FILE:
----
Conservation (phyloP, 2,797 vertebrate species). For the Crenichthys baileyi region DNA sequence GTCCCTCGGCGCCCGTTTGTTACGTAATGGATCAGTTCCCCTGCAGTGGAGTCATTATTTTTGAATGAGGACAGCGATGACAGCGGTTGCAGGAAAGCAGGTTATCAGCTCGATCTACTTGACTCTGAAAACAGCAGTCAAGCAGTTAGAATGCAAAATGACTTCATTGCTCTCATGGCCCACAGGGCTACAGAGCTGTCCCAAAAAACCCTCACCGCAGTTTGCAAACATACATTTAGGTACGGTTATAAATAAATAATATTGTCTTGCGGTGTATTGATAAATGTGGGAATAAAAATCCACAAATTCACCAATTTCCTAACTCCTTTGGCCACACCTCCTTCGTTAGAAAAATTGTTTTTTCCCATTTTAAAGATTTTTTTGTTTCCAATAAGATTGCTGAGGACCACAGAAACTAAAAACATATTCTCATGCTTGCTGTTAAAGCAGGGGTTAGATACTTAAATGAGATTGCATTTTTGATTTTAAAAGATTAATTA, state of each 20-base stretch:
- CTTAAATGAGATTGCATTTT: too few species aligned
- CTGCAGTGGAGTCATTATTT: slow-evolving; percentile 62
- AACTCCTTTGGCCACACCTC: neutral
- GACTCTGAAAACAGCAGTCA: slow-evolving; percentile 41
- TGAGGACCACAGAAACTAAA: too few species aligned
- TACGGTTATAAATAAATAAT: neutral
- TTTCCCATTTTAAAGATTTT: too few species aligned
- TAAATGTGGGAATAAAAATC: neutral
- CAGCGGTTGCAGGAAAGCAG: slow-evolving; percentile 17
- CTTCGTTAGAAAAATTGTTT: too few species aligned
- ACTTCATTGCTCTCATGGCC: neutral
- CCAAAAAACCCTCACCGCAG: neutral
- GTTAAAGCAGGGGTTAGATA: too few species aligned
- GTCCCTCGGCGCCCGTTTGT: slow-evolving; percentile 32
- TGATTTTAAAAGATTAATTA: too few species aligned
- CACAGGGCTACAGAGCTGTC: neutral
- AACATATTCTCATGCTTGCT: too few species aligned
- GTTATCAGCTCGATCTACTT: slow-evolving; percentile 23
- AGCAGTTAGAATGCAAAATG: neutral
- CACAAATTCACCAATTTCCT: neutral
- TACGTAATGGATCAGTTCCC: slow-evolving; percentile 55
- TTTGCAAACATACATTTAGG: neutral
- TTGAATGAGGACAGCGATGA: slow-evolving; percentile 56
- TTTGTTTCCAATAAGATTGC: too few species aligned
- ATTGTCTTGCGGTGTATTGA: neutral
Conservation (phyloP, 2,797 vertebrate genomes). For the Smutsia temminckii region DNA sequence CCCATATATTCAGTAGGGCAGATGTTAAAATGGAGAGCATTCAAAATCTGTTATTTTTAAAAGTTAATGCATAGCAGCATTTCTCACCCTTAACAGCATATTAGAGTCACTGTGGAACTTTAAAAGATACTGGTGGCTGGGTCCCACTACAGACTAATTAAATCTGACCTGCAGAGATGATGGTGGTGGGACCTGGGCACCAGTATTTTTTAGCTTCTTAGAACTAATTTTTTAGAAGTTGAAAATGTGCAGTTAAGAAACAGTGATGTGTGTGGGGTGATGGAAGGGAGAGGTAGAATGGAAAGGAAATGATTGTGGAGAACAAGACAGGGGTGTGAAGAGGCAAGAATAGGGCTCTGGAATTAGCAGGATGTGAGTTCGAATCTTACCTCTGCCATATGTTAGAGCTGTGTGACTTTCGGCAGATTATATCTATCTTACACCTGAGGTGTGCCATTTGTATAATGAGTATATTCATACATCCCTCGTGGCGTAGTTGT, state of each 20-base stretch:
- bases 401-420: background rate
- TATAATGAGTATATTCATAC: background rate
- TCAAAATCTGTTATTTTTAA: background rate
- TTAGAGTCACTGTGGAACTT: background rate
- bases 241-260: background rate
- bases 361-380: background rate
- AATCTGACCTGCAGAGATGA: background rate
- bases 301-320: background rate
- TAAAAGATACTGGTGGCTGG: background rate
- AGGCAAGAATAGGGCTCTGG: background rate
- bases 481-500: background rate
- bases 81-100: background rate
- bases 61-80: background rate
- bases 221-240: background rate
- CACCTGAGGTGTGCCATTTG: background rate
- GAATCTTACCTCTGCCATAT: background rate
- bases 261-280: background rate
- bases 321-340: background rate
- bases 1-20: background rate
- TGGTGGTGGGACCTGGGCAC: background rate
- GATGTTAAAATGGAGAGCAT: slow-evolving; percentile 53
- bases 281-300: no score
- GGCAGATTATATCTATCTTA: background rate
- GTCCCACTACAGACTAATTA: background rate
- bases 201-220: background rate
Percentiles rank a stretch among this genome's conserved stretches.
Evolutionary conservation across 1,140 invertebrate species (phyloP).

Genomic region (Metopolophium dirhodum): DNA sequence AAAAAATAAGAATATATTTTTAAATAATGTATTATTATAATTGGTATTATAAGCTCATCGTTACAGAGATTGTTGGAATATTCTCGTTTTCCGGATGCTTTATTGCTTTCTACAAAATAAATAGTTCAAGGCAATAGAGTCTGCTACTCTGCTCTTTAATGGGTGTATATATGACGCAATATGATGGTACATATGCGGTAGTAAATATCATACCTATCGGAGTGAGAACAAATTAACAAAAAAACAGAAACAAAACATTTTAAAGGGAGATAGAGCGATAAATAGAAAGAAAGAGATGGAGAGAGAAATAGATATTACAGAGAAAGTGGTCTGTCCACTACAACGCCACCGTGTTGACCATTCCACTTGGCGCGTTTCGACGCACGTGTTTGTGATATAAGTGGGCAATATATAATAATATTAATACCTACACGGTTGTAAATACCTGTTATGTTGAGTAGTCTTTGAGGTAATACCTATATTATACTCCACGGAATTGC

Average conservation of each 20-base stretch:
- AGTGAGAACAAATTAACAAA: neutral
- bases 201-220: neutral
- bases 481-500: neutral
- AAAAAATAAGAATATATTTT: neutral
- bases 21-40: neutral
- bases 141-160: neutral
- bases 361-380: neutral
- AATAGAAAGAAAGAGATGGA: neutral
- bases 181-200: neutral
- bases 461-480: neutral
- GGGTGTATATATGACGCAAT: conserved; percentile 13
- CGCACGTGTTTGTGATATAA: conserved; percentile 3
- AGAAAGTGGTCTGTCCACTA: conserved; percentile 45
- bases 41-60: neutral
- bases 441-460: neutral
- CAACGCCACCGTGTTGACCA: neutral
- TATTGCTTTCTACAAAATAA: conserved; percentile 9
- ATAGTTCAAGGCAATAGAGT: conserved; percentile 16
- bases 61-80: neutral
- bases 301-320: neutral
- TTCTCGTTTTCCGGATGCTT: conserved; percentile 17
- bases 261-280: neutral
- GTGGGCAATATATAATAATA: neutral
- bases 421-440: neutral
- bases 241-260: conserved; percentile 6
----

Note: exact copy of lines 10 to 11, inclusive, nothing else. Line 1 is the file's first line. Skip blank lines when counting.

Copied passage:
- CAGCGGTTGCAGGAAAGCAG: slow-evolving; percentile 17
- CTTCGTTAGAAAAATTGTTT: too few species aligned